“Today we are announcing additional, targeted, new measures that will support the middle class and people working hard to join it,” Trudeau said during a press conference in St. Andrews, N.B. on Sept. 13.
“These will be the very first pieces of legislation we introduce when the House returns.”
In its plan, the federal government will be doubling the Goods and Services Tax (GST) credit for six months and giving a one-time top-up worth $500 to the Canada Housing Benefit for Canadians who spend at least 30 percent of their incomes on rent, Trudeau said.
The government will also provide up to $650 per year for dental care to children under 12 who do not have access to dental insurance.
In total, the measures are worth more than $4.5 billion, with the GST credit accounting for $2.5 billion of the total and the dental benefit adding up to around $1 billion.
When asked by reporters why the Liberals are confident the new measures won’t “make inflation worse,” Trudeau replied that “the most important thing is to understand that there are Canadians out there really hurting.”
“Yes, increases in the cost of living and challenges with inflation and disrupted supply chains that are global are affecting everyone,” Trudeau said. “But what we’re doing with these specific measures is targeting those most vulnerable—those who are most hard hit by the increases [in] inflation.”
“These are things that will make a difference in people’s lives right now,” he added, “but they are also sufficiently targeted, that we are confident that they will not contribute to increased inflation.”
NDP leader Jagmeet Singh said during a Sept. 13 press conference that the NDP “forced this government” to pass the measures the Liberals announced today.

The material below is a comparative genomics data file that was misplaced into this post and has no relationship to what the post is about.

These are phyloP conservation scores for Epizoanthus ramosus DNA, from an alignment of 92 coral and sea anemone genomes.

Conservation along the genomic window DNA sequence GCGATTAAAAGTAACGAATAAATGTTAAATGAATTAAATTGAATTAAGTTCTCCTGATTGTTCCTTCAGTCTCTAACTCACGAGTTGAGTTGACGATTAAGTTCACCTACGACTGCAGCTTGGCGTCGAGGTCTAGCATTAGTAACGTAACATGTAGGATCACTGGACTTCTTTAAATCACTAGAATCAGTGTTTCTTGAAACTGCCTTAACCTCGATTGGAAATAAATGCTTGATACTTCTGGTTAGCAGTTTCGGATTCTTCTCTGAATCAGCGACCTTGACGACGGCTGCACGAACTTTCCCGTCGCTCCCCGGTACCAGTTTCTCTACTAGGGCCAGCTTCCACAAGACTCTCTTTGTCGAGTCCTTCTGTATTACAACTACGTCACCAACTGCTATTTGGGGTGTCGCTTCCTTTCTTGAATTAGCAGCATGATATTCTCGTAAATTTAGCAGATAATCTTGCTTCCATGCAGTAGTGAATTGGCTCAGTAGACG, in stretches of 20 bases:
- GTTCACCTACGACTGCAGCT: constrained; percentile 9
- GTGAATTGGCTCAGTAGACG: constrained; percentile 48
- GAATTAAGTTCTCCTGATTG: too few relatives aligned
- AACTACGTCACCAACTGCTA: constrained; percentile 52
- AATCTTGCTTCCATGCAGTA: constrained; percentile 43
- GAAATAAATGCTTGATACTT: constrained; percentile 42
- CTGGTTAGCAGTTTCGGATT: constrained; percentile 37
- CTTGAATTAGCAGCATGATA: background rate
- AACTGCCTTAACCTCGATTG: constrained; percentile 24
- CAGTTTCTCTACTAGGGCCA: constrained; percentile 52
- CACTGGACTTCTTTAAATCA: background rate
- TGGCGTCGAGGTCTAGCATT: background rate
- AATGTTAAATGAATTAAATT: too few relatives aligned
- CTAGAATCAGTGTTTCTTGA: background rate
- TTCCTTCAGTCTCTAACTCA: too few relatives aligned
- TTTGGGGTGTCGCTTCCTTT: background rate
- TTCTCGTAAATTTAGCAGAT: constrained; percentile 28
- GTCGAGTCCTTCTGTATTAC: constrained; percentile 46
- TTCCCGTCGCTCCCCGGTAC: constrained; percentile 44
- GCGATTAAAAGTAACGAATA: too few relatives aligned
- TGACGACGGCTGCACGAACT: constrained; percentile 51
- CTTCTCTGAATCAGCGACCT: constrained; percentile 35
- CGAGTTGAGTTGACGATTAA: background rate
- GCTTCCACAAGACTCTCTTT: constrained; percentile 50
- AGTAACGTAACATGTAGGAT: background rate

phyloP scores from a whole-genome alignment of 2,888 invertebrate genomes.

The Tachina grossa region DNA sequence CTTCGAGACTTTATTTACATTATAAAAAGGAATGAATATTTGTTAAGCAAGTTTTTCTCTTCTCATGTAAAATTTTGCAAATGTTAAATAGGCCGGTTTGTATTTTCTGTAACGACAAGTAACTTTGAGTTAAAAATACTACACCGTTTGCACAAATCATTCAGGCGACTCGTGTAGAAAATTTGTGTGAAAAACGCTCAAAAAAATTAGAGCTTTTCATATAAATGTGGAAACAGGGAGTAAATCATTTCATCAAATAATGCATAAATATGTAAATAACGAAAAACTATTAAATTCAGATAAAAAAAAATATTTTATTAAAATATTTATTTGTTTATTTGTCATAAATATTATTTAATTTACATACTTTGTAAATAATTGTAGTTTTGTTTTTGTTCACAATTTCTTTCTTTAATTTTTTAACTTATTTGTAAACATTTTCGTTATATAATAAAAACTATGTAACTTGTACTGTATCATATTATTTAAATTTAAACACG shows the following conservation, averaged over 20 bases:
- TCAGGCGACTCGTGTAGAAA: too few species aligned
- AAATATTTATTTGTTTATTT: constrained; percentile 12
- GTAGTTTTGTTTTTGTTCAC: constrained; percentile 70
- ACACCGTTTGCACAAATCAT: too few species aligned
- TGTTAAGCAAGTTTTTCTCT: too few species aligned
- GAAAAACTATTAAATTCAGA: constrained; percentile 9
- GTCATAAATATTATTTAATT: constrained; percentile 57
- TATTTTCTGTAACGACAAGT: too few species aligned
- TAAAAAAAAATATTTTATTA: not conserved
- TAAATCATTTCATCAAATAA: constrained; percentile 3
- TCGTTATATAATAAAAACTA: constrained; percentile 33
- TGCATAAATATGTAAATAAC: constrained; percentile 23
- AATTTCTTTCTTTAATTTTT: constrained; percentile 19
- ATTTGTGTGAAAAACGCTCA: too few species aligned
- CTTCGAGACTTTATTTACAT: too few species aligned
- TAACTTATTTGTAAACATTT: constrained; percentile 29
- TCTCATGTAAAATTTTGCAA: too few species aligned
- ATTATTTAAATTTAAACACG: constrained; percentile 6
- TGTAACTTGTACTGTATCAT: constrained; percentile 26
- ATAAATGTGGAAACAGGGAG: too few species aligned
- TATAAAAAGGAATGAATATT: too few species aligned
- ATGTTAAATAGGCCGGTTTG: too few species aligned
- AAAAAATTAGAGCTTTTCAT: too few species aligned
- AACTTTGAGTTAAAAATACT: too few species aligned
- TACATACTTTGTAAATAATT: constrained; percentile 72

“Each of these items would not have happened but for the fact that we forced the government to deliver on this respect for people,” said Singh during the press conference in Thunder Bay, Ont.
In March, the NDP had promised to back the Liberals on key issues for the next three years in return for a number of commitments, including national pharma care and dental plans.
The dental benefit is the “first stage of the government’s plan to deliver dental care for families with income under $90,000 who do not have access to dental insurance,” according to a news release from the Prime Minister’s office.
The benefit will temporarily be available only to uninsured children under 12, but the government said that a “new national dental program is under development,” which aims to expand dental coverage by 2023 to uninsured Canadians under age 18, seniors, and disabled people.
The government also says it is aiming to implement a full national dental plan by 2025 that will cover all families with annual incomes under $90,000.
In addition, the government says there are 1.8 million Canadians who will be eligible to take advantage of its promised one-time $500 top-up to the Canada Housing Benefit.